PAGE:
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Why Is Glass Green and How Many Types of Glass Are There?

Modern day glass as compared to the glass manufactured in the past is considered optically clear even though it has a distinct green hue which varies from each batch made.

Standard glass is manufactured from high-grade silica sand in furnaces using such high temperatures that most plants run them non-stop.

There are really only two types of standard glass. The first is plate-glass, which is high-end architectural glass used for premium glazing applications in the building and construction industry.

The second type is float or sheet glass; which provides the same quality as plate-glass but has a measurably lower production cost. As a result it is now the most commonly used on modern high-rise building exteriors.


This is float glass that has been tempered or laminated to make it safety glass. Float glass is almost distortion and defect free making it perfect for windows and cladding panels. This product gets its name from the production process. Floating is letting the molten glass 'float' on a bed of molten metal such as tin, over which the liquid flows easily due to gravity. This method gives the sheet uniform thickness and very flat surfaces. It was developed in the 1950s by British glass manufacturer Sir Alastair Pilkington, who pioneered the technique.

Glass Composition

High grade silica sand mixed with soda ash, dolomite, limestone, salt cake and cullet, is fed into the furnace which melts the lot and produces liquid molten glass. The liquid is then subjected to one of three techniques depending on what is required.

Each batch has between 15% to 30% cullet, which is crushed glass that is recycled. Cullet helps to save on raw materials and energy consumption.

The ratio of each part is calculated using the 'glass batch calculation method' to decide the desired results. So why then is it that every glass batch manufactured from the same raw materials, often from the same factory and even from the same furnace is ALWAYS different in hue?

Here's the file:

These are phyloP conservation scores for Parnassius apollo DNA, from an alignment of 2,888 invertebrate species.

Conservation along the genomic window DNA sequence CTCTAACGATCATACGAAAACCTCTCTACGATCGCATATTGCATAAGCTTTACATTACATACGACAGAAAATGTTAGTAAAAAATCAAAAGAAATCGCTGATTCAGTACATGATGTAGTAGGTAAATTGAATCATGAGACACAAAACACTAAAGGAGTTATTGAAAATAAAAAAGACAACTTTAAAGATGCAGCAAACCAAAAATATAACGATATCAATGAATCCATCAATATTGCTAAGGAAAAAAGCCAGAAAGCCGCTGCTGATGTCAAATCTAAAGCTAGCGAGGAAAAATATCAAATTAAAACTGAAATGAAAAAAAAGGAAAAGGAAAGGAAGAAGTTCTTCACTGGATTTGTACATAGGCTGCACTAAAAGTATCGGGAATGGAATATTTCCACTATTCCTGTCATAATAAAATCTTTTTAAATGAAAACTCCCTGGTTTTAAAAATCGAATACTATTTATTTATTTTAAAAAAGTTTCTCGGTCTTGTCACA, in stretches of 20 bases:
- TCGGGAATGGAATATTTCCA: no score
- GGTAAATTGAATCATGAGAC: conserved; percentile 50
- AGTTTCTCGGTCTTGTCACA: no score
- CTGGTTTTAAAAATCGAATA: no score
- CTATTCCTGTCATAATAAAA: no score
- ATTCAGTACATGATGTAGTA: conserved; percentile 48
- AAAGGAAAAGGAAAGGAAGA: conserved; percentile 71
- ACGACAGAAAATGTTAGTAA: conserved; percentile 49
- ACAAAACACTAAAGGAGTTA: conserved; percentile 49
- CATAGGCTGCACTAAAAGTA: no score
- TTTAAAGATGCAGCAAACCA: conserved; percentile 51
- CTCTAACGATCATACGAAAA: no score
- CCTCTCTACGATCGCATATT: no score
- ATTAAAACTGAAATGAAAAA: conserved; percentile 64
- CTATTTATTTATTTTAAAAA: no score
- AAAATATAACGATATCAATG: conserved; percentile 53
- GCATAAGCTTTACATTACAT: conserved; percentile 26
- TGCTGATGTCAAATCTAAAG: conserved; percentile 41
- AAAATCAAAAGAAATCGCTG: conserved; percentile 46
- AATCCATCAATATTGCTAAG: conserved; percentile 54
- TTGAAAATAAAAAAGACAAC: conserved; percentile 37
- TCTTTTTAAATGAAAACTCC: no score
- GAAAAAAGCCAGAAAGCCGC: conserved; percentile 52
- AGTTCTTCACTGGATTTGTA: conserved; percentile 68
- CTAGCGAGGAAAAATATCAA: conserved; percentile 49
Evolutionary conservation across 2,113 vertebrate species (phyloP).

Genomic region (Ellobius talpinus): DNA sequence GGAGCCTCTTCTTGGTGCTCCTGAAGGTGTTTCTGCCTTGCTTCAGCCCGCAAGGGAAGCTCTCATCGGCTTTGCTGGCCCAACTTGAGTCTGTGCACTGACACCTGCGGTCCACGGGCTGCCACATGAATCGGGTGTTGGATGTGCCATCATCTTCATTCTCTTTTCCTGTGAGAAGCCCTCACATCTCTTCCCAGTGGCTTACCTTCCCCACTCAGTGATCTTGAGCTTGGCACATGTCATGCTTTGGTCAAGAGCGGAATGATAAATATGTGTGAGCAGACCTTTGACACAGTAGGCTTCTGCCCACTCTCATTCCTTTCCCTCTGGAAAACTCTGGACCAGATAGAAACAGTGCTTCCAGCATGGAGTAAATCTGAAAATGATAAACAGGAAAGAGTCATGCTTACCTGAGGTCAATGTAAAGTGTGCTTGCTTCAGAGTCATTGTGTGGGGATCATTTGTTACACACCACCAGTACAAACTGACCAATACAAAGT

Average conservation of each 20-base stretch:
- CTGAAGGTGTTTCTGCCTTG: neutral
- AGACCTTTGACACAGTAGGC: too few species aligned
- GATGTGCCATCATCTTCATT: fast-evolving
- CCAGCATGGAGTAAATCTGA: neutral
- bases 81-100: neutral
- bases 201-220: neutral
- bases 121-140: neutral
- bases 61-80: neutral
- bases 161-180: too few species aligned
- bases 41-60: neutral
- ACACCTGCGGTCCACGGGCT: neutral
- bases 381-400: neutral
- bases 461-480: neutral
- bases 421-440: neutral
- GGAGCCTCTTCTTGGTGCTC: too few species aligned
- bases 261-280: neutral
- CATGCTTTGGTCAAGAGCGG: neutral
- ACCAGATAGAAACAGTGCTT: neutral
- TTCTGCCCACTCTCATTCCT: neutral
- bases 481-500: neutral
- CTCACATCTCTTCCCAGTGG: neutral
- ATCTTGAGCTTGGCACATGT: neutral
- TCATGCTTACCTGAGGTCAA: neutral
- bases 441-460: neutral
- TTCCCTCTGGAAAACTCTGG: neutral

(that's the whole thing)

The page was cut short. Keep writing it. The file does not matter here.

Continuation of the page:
I should know this is true. Having been in the decorative glass industry supplying coated glass for big projects can quickly become a nightmare, first if there is breakage which warrants a replacement or secondly if the project is delivered in phases and the customer wants glass colors to be same.

The main reason for the difference is that one big variable in the calculation is the cullet. This is crushed or broken glass from earlier batches, thus there is no way to control the varying degrees of iron content in the cullet. Iron is the mineral that gives glass its green color.

When I have a sizable project I order an extra two to five pieces of glass per batch in case of breakage. In cases where we are doing a large project in phases then we make sure the customer is educated on this issue. We also organize the glass into numbers of panels needed per project section, such as, five panels per lift interior or toilet cubicle, or 20 panels per corridor and then order the glass so. In this way slight to moderate differences in color will not matter as much because the panels are not installed next to each other or on the same floor.

We can also use low-iron content glass which is especially manufactured to produce crystal to ultra clear float glass. If the project requires a pure white coated glass installation or pastel and light shades of color coatings, then this is a good solution too.

Next I will share information on the types of treatments done to float glass to adapt it for use for a variety of purposes and industries.


Article Source: Ashley J John

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